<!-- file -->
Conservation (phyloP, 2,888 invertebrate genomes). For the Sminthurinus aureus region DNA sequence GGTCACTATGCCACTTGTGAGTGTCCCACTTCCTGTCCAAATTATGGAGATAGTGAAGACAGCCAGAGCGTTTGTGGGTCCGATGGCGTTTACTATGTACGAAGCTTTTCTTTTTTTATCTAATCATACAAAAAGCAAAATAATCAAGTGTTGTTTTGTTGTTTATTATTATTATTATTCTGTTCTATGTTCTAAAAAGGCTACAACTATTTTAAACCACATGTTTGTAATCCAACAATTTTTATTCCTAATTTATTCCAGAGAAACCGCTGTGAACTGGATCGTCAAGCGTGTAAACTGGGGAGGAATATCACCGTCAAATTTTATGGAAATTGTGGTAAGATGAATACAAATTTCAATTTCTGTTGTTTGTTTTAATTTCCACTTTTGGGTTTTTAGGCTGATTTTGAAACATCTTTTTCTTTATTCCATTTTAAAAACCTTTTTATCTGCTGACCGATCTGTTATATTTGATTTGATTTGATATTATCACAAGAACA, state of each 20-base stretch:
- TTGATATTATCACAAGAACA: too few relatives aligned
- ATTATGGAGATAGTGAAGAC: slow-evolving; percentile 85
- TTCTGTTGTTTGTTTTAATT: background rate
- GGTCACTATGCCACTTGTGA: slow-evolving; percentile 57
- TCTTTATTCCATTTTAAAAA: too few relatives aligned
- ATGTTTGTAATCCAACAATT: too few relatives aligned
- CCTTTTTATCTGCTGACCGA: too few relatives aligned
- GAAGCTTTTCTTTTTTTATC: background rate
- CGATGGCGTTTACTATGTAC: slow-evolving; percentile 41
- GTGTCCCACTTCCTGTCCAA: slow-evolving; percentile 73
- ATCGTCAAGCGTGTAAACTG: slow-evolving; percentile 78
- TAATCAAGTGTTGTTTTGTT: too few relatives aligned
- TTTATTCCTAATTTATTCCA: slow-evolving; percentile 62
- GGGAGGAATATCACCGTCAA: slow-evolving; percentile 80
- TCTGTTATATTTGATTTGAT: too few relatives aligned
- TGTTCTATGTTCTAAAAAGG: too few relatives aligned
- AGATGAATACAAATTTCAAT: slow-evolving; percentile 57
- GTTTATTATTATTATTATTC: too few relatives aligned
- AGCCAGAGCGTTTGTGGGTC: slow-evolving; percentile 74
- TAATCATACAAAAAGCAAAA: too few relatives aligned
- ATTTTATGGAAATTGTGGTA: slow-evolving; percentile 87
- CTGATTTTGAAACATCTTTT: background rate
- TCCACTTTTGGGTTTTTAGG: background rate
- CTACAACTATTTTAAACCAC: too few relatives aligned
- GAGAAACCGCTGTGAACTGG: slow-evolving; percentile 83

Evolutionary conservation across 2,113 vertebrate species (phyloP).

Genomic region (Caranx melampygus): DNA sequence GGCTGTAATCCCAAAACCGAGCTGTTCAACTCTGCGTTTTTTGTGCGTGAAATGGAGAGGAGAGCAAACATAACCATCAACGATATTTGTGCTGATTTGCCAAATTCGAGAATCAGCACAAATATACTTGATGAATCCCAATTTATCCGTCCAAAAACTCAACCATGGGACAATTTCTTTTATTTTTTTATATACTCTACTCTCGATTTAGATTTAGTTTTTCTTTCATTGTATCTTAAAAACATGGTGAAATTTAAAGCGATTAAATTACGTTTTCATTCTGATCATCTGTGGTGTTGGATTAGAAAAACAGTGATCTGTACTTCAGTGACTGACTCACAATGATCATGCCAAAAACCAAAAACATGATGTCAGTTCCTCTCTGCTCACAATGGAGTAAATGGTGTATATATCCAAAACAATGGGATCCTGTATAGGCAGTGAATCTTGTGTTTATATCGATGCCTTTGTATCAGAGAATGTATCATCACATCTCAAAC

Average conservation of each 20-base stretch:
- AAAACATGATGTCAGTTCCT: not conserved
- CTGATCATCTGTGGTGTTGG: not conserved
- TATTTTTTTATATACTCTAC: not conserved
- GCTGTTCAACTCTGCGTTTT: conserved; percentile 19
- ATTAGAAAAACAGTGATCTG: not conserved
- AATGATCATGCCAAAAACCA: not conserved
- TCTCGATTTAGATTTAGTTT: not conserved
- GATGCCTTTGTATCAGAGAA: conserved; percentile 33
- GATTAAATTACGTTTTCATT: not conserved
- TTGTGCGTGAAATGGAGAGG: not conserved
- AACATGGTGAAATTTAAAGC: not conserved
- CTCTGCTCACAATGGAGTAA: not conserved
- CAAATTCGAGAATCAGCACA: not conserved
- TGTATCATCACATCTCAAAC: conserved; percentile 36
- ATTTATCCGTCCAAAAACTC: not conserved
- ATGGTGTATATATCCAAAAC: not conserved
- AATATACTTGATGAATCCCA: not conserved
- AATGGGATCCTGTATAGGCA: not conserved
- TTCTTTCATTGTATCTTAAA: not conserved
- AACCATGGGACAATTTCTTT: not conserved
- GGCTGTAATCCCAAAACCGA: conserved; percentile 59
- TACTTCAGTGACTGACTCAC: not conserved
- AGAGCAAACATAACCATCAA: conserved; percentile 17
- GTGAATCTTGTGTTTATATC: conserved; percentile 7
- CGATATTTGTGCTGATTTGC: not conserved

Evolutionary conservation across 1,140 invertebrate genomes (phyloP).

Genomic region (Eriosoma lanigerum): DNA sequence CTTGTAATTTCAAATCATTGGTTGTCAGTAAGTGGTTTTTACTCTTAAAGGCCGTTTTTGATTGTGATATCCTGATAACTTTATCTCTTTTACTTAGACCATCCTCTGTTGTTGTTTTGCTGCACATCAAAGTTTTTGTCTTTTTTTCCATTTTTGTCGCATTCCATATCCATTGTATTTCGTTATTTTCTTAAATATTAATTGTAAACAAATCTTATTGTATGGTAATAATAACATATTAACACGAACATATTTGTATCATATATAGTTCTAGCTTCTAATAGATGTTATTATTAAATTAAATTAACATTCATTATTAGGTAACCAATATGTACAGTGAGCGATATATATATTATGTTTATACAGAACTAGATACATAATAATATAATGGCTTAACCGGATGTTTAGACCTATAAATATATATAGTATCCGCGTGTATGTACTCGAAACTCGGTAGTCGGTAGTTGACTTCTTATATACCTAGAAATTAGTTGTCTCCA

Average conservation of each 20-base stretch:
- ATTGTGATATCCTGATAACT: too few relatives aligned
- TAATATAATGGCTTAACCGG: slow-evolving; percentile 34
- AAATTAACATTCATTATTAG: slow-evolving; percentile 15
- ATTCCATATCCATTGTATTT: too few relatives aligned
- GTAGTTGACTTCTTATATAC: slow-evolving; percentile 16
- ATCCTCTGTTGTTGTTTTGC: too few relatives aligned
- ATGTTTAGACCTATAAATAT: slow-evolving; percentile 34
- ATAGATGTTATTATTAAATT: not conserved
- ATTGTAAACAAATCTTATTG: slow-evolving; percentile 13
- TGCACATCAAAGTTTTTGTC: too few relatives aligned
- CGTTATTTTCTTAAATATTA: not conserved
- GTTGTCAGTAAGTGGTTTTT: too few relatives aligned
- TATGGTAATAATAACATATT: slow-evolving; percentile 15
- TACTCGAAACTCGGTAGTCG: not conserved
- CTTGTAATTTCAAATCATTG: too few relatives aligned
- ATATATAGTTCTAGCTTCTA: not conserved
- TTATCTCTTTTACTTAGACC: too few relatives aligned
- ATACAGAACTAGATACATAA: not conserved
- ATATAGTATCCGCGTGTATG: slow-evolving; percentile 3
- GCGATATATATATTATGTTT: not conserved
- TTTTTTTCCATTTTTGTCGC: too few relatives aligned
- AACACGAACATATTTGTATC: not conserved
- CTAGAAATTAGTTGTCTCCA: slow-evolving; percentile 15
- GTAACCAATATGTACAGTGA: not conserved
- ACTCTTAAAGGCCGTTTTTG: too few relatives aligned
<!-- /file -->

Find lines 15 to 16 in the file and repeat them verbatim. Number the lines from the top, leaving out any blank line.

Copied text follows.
- GGGAGGAATATCACCGTCAA: slow-evolving; percentile 80
- TCTGTTATATTTGATTTGAT: too few relatives aligned